Later I’ll explain how this works and how you can solve this problem but first I’ll tell you the symptoms of which you can recognize a tennis elbow by.
What are the symptoms of a tennis elbow?
The following symptoms may indicate that you have a tennis elbow:
- Pain in your elbow at the lateral side
- Pain in the morning or after a long time of inactivity of your elbow
- Stiffness in your elbow
- Radiating pain in your forearm and sometimes in your hand.
- Loss of power in your hand.
The most prominent symptom is the pain on the lateral side of your elbow. This is the location of the damaged tendon. The pain is one of the signs of the inflammation that is taking place.
The second sign of the inflammation is the stiffness and sometimes a little swelling. The stiffness can be both in your elbow and in your wrist.
Also the radiating pain in your forearm and fingers is a very common problem for tennis elbow patients. The radiation pain is usually felt in your thumb and index finger.
The loss of power in your hand is caused by the damaged tendon. Because of the pain and the damaged tendon the muscles in your forearm loose there functionality. It’s like when you’ve trained to heavy and you’re sore the next day. You don’t have as much power as you usually have. In a tennis elbow this is the case every day.
What causes a tennis elbow?
A tennis elbow is a complex injury and becomes more complex the longer you have it. The problem with it is that it gets into a vicious circle very quickly.
In order to understand the tennis elbow treatment we’ll explain later, you’ll first have to understand this circle. We will explain now which factors contribute to this vicious circle.
Everything starts with the damaged tendon. The damage is usually caused by overuse of your arm.
This doesn’t necessarily have to come from playing tennis.
The damage is caused by rotation of your forearm for a long period of time or with a lot of force.
Typical examples are ironing, painting or mason.
When you play tennis you make these movements as well to give a little spin to the ball. This is where the name tennis elbow comes from.
Also a lot of heavy lifting can cause a tennis elbow.
Stiffening of the muscle
The damaged tendon is now causing pain in your elbow. The muscle attached to this tendon stiffens because of this pain. You can feel this stiffness very good in your forearm.
You can probably feel a little knot in your muscle, a trigger point.
This trigger point is activated by the pain in your damaged tendon. The trigger point also causes the radiation into your hand and fingers. The trigger point also disturbs the function of the muscle, causing the lack of strength in your hand that you can experience. Because of the trigger point your arm feels stiff, especially when you haven’t moved it for a long time. When you move you elbow for a while you’ll feel that the stiffness lessens.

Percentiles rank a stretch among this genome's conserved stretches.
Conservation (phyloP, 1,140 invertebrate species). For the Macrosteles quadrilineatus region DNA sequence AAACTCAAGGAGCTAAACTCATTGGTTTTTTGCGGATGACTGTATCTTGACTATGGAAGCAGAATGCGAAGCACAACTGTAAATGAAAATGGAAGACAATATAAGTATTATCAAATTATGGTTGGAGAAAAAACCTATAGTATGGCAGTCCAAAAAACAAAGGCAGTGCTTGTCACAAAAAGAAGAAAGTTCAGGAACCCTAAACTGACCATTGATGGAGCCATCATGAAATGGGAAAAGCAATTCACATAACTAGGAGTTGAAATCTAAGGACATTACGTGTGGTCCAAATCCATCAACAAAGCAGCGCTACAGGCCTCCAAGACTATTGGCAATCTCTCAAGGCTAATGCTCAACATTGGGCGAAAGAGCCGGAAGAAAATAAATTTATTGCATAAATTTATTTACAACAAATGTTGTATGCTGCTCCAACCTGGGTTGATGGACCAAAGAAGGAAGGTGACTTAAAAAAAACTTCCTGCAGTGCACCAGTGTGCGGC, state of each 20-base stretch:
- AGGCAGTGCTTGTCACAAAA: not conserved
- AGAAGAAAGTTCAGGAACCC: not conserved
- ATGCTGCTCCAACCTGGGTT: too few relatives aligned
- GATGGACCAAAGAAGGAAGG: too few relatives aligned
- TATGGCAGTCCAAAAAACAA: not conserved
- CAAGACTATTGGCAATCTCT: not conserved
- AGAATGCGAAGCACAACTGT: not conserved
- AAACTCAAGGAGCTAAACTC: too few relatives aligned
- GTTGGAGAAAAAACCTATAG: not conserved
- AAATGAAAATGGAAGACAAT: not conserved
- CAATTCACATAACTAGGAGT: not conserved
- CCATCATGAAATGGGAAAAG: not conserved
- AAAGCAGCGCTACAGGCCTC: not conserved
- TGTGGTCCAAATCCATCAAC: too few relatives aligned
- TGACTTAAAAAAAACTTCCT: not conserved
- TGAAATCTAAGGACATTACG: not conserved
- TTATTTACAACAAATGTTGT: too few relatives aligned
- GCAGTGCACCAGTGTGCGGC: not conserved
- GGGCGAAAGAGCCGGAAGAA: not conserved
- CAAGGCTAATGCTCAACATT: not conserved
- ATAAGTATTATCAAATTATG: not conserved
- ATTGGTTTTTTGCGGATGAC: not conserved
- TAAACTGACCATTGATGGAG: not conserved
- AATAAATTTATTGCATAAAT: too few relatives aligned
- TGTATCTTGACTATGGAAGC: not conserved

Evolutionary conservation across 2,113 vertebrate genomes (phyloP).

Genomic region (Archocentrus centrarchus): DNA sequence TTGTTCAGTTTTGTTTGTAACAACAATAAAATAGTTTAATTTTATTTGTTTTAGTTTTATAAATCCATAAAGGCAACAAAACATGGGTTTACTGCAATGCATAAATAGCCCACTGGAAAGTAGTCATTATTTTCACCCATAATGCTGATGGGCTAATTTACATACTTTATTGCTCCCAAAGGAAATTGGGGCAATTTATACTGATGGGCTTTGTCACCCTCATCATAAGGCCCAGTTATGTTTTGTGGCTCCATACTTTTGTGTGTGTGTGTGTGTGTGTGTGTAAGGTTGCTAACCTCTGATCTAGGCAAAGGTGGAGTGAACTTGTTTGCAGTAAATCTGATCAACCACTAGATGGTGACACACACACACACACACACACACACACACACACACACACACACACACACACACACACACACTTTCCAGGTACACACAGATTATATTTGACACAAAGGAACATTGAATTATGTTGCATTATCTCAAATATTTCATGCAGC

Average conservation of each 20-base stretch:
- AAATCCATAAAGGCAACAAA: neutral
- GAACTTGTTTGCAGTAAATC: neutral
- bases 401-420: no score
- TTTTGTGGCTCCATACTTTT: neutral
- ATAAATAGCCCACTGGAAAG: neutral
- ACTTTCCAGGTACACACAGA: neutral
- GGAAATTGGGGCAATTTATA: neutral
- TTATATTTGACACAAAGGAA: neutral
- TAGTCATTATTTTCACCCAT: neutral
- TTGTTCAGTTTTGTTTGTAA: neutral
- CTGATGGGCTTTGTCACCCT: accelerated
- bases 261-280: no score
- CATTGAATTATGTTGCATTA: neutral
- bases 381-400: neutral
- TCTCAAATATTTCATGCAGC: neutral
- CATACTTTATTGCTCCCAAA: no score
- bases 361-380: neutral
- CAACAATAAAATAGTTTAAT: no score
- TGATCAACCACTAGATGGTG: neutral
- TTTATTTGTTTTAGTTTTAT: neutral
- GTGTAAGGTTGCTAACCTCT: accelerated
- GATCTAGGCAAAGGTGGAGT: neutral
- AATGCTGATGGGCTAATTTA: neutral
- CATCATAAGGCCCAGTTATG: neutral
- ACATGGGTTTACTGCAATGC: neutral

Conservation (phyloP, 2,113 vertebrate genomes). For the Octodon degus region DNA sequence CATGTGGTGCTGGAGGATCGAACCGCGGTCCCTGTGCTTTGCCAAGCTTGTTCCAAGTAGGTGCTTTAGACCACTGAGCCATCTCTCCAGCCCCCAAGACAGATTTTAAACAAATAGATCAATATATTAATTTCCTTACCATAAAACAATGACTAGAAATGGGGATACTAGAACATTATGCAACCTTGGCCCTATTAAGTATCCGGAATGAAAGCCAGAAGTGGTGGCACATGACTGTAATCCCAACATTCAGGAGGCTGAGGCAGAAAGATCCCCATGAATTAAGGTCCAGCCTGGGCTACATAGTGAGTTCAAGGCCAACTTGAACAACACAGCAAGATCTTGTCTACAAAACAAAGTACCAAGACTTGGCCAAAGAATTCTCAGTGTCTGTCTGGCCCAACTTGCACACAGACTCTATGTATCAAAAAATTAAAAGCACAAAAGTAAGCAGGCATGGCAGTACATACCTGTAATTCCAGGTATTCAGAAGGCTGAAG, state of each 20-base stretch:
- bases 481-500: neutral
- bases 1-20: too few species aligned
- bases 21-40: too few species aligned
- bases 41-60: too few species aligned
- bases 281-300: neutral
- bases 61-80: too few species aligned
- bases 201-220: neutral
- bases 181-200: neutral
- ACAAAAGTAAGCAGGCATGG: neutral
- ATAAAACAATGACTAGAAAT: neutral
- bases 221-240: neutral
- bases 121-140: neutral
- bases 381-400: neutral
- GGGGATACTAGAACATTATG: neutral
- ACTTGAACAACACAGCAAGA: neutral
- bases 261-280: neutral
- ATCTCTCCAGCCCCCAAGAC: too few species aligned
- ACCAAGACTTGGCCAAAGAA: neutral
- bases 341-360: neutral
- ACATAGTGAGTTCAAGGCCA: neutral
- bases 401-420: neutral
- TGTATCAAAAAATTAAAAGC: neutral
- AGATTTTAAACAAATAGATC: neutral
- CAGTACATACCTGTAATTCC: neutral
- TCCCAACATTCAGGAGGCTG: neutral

Stiffness of the joint
The third aspect of the vicious circle is stiffness of the joint. The stiffness of your muscles reduce the mobility of your forearm, especially rotation.
When you bend your elbow to 90 degrees you’ll see that you can rotate your healthy arm more than your injured arm.
Your joint now adjusts to this new range of motion. It doesn’t need as much range of motion as it did before, so your body decreases the range of motion. We call this phenomenon “use it or lose it”. If you don’t use your muscles anymore, you’ll lose them. The same goes with range of motion.
These 3 factors contribute to the vicious circle of a tennis elbow injury. The vicious circle is the reason your tennis elbow doesn’t recover by itself.
This is how it works:
- Damaged tendon due to overuse of the elbow
- Stiff muscle due to the pain caused by the damaged tendon.
- Stiff joint due to the stiff muscle and limited range of motion.
- Damaged tendon due to overuse caused by the limited range of motion and muscle dysfunction.
As you can see the circle is completed. This is why your tendon doesn’t have time to recover. It keeps re-injuring.
In order to successfully treat your tennis elbow, you’ll have to break the circle. In order to be able to break the circle, you’ll have to treat all 3 aspects of that circle.
So now I’ll describe the 3 tennis elbow stretching exercises you’ll have to perform to for full recovery. I’ll also tell you the secret on how to completely recover.